12. Without wisdom, we divide people into us and them, friends and enemies. The wisdom traditions advise us to love (have compassion for) our enemies. Why? Because otherwise we wind up killing one another, always with the best of intentions of course. And there is a deeper reason – it is because we actually ARE our enemies. We make the mistake of ignoring the interconnectedness that is the very ground of existence, of believing in the separation of self and other.

    This leads to all of the unnecessary suffering – and the stark contradiction between posting and appreciating this profound video and in the next breath slandering Karin Friedemann and Gilad Atzmon, two good friends of mine. And so the Grand Guignol continues.

    “We have met the enemy, and he is us”

    1. There is very little “interconnectedness” between Gilad Atzmon, Karin Friedemann & myself. In fact, if there was any I’d be shocked & distressed. They both are among the more bizarre, extreme & inexplicable online personalities I’ve ever come across.

      1. Just because they lie outside of your comfort zone hardly makes them “bizarre, extreme & inexplicable.” That is your projection. Atzmon, as you know, would refer to you as an AZZ (anti-Zionist Zionist). My way of putting it is that you invoke the mantra “if it’s good for the Jews…”, whether you are conscious of that or not. Like Atzmon, I’m a non-tribal Jew, so that mantra is foreign to me. Like Phillip Weiss, you are an example of an extremely civilized, cultivated, compassionate person who feels it necessary to call out the depredations of the Zionists, but you do so from within the tribal boundary.

        My point about “interconnectedness” is that the boundary is fuzzy – actually, as Atzmon makes quite clear, it is illusory. We are all human beings, first and foremost – secondary, notional characteristics, such as “Jewishness,” become dangerous when they usurp the primacy of our common humanity. They become the basis of an arrogant, belligerent and destructive force such as Zionism, wherein an identity group claims a privileged position that entitles them to act like the proverbial bull in a china shop.

        Atzmon, Friedemann and Martillo understand this. Actually, we all do, but many are in denial.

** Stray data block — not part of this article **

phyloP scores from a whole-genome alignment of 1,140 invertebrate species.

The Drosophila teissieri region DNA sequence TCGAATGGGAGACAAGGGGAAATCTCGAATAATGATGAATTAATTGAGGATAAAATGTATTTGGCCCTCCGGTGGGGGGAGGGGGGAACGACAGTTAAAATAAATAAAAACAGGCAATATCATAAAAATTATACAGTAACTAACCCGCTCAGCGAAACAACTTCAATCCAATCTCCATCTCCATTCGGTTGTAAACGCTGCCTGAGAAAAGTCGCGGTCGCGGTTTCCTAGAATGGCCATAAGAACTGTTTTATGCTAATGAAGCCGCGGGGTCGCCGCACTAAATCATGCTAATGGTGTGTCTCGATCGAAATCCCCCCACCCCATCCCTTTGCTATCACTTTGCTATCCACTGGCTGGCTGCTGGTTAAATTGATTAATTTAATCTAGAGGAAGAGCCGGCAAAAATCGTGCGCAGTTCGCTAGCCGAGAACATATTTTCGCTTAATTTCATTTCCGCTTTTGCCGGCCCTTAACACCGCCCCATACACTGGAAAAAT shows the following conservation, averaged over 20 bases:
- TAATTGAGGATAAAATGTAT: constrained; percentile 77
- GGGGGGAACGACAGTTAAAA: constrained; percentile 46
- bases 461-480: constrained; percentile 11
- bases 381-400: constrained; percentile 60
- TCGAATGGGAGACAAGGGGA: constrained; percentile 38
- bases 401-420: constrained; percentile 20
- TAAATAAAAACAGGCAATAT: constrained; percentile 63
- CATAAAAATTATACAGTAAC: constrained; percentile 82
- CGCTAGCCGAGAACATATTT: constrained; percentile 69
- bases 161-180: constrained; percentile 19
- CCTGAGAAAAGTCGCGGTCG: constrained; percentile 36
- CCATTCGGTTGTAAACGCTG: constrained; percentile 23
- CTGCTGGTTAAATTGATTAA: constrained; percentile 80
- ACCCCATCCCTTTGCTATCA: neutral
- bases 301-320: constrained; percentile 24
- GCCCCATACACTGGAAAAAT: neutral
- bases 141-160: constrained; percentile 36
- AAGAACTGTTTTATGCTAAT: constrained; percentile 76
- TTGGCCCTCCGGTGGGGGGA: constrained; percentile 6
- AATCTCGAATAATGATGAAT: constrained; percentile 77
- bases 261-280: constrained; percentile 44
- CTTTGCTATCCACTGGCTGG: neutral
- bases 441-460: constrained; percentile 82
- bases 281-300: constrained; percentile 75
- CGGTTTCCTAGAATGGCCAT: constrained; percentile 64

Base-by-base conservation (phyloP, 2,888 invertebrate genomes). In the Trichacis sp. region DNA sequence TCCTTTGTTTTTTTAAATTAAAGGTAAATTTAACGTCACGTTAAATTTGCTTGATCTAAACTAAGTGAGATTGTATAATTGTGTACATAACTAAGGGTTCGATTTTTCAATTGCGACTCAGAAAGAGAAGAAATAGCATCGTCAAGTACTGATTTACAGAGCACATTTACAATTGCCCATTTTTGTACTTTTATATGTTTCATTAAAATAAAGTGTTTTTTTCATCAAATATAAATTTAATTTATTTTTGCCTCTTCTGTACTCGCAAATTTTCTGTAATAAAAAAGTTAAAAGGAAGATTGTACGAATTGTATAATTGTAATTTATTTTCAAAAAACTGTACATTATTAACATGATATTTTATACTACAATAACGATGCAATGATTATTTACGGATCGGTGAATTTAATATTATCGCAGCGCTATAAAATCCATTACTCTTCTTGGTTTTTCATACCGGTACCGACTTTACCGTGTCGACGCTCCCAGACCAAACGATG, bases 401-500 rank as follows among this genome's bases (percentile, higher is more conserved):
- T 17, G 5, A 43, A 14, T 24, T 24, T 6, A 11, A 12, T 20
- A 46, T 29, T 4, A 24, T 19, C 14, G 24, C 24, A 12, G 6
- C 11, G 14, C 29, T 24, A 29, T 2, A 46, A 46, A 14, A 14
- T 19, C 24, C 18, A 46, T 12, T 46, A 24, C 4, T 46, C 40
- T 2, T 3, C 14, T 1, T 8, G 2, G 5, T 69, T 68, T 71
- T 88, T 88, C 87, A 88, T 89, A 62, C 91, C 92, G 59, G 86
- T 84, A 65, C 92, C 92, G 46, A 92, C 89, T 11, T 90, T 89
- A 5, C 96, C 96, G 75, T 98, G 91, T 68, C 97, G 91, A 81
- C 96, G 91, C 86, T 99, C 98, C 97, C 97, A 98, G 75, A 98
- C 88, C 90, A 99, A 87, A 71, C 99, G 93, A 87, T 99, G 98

1. @Roger Tucker: I know very little about Gilad Atzmon’s beliefs. What I’ve read of & by him is so off-putting, I don’t want to read further.

          Further, I’m not an anti-Zionst Zionist. I am a Zionist. Though not one that you or many Israeli rightists would recognize as such.

          you invoke the mantra “if it’s good for the Jews…”

          I don’t know what this statement means to you. But I freely admit & embrace the notion that I am a Jew and want what’s best for Jews, just as I want what’s best for Israelis and Palestinians and other nations of the region.

          The idea that you see Phil Weiss as “within the tribal boundary” is laughable beyond belief. He himself makes clear that he hates Jewish tribalism. His Jewishness is clearly a cause of great discomfort or ambivalence to him. At least his Jewishness in any sense that I can understand it. That you are even farther outside the Pale marks you as living in some alternate universe. One I have no interest in.

          Atzmon, Friedemann, & Martillo understand very little. They live in a bizarro world that is totally alien to me. I have absolutely no interest in it.

          1. Thank you for clarifying your point of view. Of course you’re a Zionist, easily recognizable as such. Your lack of interest in alternative points of view is the icing on the cake. I, on the other hand, would have no interest in tribal Jewry if it weren’t a categorical imperative to struggle against the most blatant, destructive, immoral and dangerous form of fascism in our contemporary world. (google the essay * Us vs. Them: On the Meaning of Fascism * for an accurate and useful definition of fascism.) Perhaps some day, in a moment of revelation, you will come to understand why we say that we are all Palestinians.

            Here’s the crux of it:

            “In separateness lies the world’s great misery,
            in compassion lies the world’s true strength.”
            – The Buddha

          2. Of course you’re a Zionist, easily recognizable as such

            That, coming from someone who in his last comment called me an anti-Zionist Zionist. About the only thing easily recognizable is that you’re beyond reason & beyond the Pale. When you call Phil Weiss a “tribal Jew” you’ve just exposed the bizarro world in which you live politically.

            I don’t need book recommendations or your hopes that I experience a revelation either.